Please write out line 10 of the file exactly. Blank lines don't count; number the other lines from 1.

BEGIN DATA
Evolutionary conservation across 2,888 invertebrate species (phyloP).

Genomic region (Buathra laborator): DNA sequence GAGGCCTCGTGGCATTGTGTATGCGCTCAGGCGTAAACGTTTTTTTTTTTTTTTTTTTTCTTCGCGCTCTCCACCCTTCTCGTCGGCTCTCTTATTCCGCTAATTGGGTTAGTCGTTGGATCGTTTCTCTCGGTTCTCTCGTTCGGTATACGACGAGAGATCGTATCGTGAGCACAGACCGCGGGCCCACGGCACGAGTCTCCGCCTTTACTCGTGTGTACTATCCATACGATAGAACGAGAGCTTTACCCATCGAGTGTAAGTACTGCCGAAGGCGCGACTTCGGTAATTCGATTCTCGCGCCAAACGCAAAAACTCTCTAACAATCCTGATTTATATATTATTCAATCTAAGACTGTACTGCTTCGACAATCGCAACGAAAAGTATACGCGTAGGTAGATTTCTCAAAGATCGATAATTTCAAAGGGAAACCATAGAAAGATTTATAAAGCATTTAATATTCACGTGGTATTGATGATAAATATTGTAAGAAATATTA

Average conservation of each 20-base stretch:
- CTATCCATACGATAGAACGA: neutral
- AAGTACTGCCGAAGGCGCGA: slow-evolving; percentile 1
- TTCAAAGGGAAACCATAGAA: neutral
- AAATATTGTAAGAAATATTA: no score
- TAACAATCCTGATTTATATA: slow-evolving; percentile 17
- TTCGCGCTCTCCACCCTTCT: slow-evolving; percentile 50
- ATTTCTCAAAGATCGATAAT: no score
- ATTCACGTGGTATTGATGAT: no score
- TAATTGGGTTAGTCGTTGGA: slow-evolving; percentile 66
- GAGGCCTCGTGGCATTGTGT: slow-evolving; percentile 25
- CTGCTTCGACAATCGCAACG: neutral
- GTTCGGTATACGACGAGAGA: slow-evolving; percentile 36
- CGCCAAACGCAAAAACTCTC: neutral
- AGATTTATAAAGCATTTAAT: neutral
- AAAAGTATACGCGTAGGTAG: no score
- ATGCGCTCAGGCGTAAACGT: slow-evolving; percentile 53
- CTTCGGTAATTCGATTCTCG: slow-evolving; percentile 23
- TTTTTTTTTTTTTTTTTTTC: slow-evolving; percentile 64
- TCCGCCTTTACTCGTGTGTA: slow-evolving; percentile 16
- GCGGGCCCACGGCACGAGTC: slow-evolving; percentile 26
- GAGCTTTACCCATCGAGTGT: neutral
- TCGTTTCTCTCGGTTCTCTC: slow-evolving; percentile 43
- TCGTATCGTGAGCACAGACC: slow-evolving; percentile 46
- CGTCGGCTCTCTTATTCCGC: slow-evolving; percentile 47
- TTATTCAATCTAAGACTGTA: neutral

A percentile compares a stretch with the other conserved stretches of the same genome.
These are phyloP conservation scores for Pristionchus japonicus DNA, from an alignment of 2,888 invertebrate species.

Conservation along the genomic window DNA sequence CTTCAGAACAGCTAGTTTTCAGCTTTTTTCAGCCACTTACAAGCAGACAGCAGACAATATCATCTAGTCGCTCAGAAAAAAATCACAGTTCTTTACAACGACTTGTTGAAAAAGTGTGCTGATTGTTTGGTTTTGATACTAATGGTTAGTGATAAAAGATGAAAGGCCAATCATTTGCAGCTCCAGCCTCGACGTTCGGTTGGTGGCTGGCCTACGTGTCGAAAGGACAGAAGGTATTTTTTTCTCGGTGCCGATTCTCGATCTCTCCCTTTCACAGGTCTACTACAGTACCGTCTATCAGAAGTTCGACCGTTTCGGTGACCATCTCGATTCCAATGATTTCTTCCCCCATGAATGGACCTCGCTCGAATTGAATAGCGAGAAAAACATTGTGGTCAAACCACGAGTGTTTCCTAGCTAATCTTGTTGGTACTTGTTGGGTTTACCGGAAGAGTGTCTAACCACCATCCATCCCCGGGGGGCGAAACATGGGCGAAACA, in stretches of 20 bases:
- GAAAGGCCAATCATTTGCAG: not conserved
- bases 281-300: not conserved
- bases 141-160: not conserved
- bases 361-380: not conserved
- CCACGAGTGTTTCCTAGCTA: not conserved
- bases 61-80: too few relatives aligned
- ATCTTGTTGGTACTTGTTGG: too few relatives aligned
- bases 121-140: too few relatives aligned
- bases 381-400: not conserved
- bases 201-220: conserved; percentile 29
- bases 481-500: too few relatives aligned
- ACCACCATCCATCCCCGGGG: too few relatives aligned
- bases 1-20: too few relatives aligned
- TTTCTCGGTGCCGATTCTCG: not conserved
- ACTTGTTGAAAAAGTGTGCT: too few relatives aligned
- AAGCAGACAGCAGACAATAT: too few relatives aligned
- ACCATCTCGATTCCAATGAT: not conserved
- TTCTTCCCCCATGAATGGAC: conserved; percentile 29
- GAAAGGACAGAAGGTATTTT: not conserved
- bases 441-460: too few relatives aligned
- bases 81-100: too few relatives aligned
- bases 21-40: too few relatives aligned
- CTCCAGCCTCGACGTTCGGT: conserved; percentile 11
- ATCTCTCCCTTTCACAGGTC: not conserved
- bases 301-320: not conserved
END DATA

- ATTTCTCAAAGATCGATAAT: no score